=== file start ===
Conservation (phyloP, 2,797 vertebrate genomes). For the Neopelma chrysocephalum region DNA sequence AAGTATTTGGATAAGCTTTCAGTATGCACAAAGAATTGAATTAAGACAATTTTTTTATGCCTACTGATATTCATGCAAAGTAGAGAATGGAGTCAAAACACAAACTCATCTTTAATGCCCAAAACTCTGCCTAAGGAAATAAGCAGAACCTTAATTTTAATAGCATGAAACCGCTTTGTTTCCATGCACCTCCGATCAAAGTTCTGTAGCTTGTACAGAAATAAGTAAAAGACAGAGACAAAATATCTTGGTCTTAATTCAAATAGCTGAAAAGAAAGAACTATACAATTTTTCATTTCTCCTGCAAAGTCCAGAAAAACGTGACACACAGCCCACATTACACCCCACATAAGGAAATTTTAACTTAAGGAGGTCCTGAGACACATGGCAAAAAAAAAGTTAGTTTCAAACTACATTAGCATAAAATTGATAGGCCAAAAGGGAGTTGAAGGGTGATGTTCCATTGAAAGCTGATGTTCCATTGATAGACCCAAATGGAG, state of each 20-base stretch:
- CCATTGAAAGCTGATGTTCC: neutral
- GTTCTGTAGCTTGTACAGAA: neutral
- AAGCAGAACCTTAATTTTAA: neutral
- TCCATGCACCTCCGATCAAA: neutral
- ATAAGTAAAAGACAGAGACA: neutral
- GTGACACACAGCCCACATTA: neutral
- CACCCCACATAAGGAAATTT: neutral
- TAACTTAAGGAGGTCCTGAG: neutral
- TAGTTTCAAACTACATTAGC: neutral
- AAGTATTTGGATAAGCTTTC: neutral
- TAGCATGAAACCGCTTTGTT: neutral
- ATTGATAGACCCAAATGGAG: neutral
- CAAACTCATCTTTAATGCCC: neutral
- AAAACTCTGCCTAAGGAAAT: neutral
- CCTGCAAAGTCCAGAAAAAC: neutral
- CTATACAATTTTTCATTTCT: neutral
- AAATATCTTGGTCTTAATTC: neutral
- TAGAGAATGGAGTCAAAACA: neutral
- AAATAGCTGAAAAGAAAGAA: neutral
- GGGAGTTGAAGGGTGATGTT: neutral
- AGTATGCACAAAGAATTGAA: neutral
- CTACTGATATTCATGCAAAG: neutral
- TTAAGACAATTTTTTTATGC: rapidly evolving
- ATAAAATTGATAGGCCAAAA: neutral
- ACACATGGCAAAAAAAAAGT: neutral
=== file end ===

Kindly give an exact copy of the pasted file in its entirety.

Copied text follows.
Conservation (phyloP, 2,797 vertebrate genomes). For the Neopelma chrysocephalum region DNA sequence AAGTATTTGGATAAGCTTTCAGTATGCACAAAGAATTGAATTAAGACAATTTTTTTATGCCTACTGATATTCATGCAAAGTAGAGAATGGAGTCAAAACACAAACTCATCTTTAATGCCCAAAACTCTGCCTAAGGAAATAAGCAGAACCTTAATTTTAATAGCATGAAACCGCTTTGTTTCCATGCACCTCCGATCAAAGTTCTGTAGCTTGTACAGAAATAAGTAAAAGACAGAGACAAAATATCTTGGTCTTAATTCAAATAGCTGAAAAGAAAGAACTATACAATTTTTCATTTCTCCTGCAAAGTCCAGAAAAACGTGACACACAGCCCACATTACACCCCACATAAGGAAATTTTAACTTAAGGAGGTCCTGAGACACATGGCAAAAAAAAAGTTAGTTTCAAACTACATTAGCATAAAATTGATAGGCCAAAAGGGAGTTGAAGGGTGATGTTCCATTGAAAGCTGATGTTCCATTGATAGACCCAAATGGAG, state of each 20-base stretch:
- CCATTGAAAGCTGATGTTCC: neutral
- GTTCTGTAGCTTGTACAGAA: neutral
- AAGCAGAACCTTAATTTTAA: neutral
- TCCATGCACCTCCGATCAAA: neutral
- ATAAGTAAAAGACAGAGACA: neutral
- GTGACACACAGCCCACATTA: neutral
- CACCCCACATAAGGAAATTT: neutral
- TAACTTAAGGAGGTCCTGAG: neutral
- TAGTTTCAAACTACATTAGC: neutral
- AAGTATTTGGATAAGCTTTC: neutral
- TAGCATGAAACCGCTTTGTT: neutral
- ATTGATAGACCCAAATGGAG: neutral
- CAAACTCATCTTTAATGCCC: neutral
- AAAACTCTGCCTAAGGAAAT: neutral
- CCTGCAAAGTCCAGAAAAAC: neutral
- CTATACAATTTTTCATTTCT: neutral
- AAATATCTTGGTCTTAATTC: neutral
- TAGAGAATGGAGTCAAAACA: neutral
- AAATAGCTGAAAAGAAAGAA: neutral
- GGGAGTTGAAGGGTGATGTT: neutral
- AGTATGCACAAAGAATTGAA: neutral
- CTACTGATATTCATGCAAAG: neutral
- TTAAGACAATTTTTTTATGC: rapidly evolving
- ATAAAATTGATAGGCCAAAA: neutral
- ACACATGGCAAAAAAAAAGT: neutral